Learning - Quiz 1

Carmen Maciel

What is learning?

Most people agree that learning takes place when an experience causes a change in a person's knowledge or behavior. Changes caused simply by maturation, illness, fatigue, or hunger are excluded from the definition of learning. (pg. 282)

How does CONDITIONING explain human learning?

Learning by associations (classical conditioning) and learning by how we respond to our environment (operant conditioning) aim at explaining how conditioning affects human learning.

The principle of contiguity states that whenever two or more sensations occur together frequently enough, they become associated. Later, when only one of these sensations (stimulus) happens, the other will be remembered also (response). (pg. 254)

With his experiment, Pavlov explains the basic paradigm for CLASSICAL CONDITIONING: A formerly neutral stimulus (conditioned stimulus; a bell for example) is paired with another stimulus (unconditioned stimulus; food for example) that automatically produces a response (conditioned response; salivation for example). After repeated pairing, the neutral stimulus (bell) will elicit a response similar to the unconditioned response (bell will produce a response of salivation; this learned response to the bell is the conditioned response). (pg. 255)

Learning to feel anxiety when you hear sounds at the dentist's office
Feeling certain emotions when you hear a song associated with a memory
Learning to feel upset when you see police lights in your rearview mirror

aims to explain how we learn to behave in certain ways as we operate on the environment. It basically says that we change our behavior by the use of reinforcement which is given after the desired response. B.F. Skinner began with the belief that classical conditioning can only account for a small portion of learned behaviors. His theory argues that behaviors are operants, not respondents. A formula of his theory if you will is as follows:
3 types of responses:
Neutral operants: responses from the environment that neither increase nor decrease the probability of a behavior being repeated
Reinforcers: responses from the environment that increase the probability of a behavior being repeated. They can be positive or negative.
Punishers: responses from the environment that decrease the likelihood of a behavior being repeated. Punishment weakens behavior.

Teacher writing "Great work!" on a student's paper with a high grade (positive reinforcement)
After school detention to punish bad behavior (presentation punishment)
Excused from doing chores for having helped cook dinner (negative reinforcement)
Not being able to watch TV for a week for talking back to a parent (removal punishment)
(pg. 259)
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Social Learning Theory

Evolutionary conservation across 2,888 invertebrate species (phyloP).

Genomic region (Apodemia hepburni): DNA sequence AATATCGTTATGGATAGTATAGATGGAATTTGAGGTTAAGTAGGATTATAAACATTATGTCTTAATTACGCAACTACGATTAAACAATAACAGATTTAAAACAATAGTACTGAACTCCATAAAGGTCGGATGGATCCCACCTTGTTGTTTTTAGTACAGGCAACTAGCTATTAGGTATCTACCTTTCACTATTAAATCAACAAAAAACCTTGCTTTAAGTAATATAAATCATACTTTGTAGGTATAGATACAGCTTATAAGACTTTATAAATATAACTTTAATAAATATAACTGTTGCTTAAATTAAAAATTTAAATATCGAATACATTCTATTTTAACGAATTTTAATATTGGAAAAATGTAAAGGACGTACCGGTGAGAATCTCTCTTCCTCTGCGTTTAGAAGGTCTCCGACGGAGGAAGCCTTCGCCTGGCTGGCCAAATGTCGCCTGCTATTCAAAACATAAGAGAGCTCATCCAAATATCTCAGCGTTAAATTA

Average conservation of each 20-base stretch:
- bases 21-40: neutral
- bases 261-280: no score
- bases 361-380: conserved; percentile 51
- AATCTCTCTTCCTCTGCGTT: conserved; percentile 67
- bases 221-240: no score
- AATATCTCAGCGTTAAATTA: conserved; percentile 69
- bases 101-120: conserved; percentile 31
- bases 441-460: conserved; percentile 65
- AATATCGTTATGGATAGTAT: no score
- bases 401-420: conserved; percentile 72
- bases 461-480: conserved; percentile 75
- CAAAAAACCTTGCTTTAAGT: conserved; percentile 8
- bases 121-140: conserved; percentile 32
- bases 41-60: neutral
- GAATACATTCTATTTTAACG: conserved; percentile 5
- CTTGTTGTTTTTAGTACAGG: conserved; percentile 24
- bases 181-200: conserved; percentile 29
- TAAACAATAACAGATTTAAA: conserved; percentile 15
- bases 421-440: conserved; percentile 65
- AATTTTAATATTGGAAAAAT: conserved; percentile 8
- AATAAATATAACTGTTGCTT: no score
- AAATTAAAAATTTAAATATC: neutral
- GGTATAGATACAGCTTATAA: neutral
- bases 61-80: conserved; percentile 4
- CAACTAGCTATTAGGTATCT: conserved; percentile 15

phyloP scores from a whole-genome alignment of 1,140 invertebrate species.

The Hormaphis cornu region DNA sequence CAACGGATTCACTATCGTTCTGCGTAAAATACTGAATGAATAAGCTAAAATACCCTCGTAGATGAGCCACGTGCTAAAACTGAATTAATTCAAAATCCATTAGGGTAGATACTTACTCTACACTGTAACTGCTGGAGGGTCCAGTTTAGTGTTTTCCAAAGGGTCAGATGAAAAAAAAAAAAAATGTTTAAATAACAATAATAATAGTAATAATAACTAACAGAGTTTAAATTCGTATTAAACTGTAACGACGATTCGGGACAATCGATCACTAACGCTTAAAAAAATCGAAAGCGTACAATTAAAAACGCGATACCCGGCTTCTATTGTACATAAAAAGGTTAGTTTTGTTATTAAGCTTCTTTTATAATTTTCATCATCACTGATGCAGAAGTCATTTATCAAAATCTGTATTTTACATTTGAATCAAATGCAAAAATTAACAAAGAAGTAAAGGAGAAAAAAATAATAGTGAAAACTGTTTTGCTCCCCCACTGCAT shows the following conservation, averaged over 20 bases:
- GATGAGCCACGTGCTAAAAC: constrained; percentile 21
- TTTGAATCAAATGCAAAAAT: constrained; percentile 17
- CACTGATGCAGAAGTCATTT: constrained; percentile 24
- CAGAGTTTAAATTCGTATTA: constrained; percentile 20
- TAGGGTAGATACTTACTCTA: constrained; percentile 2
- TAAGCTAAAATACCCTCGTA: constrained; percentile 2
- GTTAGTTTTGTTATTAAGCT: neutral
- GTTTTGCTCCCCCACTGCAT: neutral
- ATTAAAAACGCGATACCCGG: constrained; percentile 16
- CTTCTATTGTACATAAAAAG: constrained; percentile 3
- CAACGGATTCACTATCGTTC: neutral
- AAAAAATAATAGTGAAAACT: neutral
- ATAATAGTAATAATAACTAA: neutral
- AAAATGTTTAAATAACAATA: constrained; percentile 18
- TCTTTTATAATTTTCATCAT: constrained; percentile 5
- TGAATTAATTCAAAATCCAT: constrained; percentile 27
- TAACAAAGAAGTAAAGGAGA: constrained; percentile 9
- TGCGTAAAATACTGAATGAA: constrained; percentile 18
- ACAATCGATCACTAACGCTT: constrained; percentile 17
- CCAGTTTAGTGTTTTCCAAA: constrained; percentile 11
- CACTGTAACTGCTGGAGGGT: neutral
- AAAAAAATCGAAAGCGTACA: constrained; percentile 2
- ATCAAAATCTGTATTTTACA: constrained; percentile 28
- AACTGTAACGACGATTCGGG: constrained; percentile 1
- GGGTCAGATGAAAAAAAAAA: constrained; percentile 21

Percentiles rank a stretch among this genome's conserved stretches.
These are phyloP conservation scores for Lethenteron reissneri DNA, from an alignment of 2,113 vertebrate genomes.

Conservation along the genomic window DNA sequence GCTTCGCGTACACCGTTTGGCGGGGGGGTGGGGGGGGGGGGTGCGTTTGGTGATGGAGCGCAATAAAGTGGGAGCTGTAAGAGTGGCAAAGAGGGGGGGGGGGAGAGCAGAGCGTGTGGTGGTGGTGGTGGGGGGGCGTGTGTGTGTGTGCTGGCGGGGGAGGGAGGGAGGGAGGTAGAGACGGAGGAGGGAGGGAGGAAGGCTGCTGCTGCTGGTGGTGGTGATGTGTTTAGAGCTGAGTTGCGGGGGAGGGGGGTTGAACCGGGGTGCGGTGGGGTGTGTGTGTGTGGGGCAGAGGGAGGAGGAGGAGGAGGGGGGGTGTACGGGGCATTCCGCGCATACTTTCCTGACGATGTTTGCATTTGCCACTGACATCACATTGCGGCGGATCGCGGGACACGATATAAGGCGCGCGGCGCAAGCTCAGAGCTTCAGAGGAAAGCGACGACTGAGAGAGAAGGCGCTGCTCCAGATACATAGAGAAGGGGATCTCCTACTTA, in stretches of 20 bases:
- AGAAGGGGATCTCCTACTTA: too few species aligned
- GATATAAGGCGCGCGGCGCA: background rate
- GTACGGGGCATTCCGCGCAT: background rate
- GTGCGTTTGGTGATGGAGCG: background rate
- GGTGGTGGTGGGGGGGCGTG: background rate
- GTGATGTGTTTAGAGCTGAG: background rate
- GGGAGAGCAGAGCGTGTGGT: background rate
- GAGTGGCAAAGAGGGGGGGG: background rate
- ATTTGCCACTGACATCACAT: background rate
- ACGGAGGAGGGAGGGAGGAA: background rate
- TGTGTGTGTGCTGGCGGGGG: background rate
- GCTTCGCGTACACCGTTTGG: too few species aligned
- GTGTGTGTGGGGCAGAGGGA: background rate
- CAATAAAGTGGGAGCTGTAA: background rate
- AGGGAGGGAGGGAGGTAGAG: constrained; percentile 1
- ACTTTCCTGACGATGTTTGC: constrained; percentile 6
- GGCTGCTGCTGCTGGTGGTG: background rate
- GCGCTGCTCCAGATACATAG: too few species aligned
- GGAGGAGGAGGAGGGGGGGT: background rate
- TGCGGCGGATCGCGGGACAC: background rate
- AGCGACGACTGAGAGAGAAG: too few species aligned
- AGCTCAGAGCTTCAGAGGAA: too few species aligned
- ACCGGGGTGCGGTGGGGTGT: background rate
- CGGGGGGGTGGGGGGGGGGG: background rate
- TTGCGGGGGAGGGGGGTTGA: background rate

Aims at explaining how reinforcement does not "stamp in" a response, but rather intsills expectations about outcomes. (pg. 279)

Bandura agrees with the classical and operant conditioning theories, but also adds:
1. mediating processes occur between stimuli and responses
2. behavior is learned from the environment through the process of observational learning

Bobo doll experiment:
Children who saw the kicking of the doll were the most aggressive towards the doll, those who saw that behavior punished were less aggressive towards it. When the children were promised rewards for imitating the model's aggression, they all demonstrated that they had learned the behavior.
Conclusions from experiment: This means that incentives can affect performance. Even if learning may have taken place, it may not be displayed until the situation becomes appropriate or there are incentives to perform.

An example of how performance is not always an indication of their learning are children who have learned how to simplify fractions well, but perform badly on an exam because they are anxious.

Reinforcement can be positive or negative, the important factor is that it will usually lead to a change in a person's behavior.
The Brain: A Secret History - Emotions; Bandura Bobo Doll Experiment

Information Processing Theory

This aims to explain how the human mind transforms sensory information and uses the computer as a model. Like a computer, our minds take information, perform operations on it to change its form and content, store the information, retrieve it when needed, and generate a response to it. (pg. 292)

With this model, stimuli from the environment (input) flow into sensory registers (one for each modality: seeing, hearing, tasting, etc.). After this, information is encoded and moves to short-term memory. It is held there briefly and combines it with information from long-term memory. With effort, some of that information is then transferred over to long-term memory storage. Short-term memory is responsible for producing responses (output). (pg. 293)

Sensory memory: the initial processing that transforms sights, sounds, smells, etc. into information so we can make sense of them. (pg. 294)
Working memory: where new information is held and temporarily combined with knowledge from long-term memory to solve problems; limited capacity (pg. 297)
Long-term memory: holds on to information that is learned well ex: someone's name (pg. 304)
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*** All information from: Educational Psychology 13th edition, Anita Woolfolk, Ohio State University, 2016

Image 1: https://thesciencedog.wordpress.com/2014/01/19/deconstructing-the-click/
Video 1: https://www.youtube.com/watch?v=zerCK0lRjp8
Image 2: https://psysc613.wikispaces.com/Information+Processing+Theory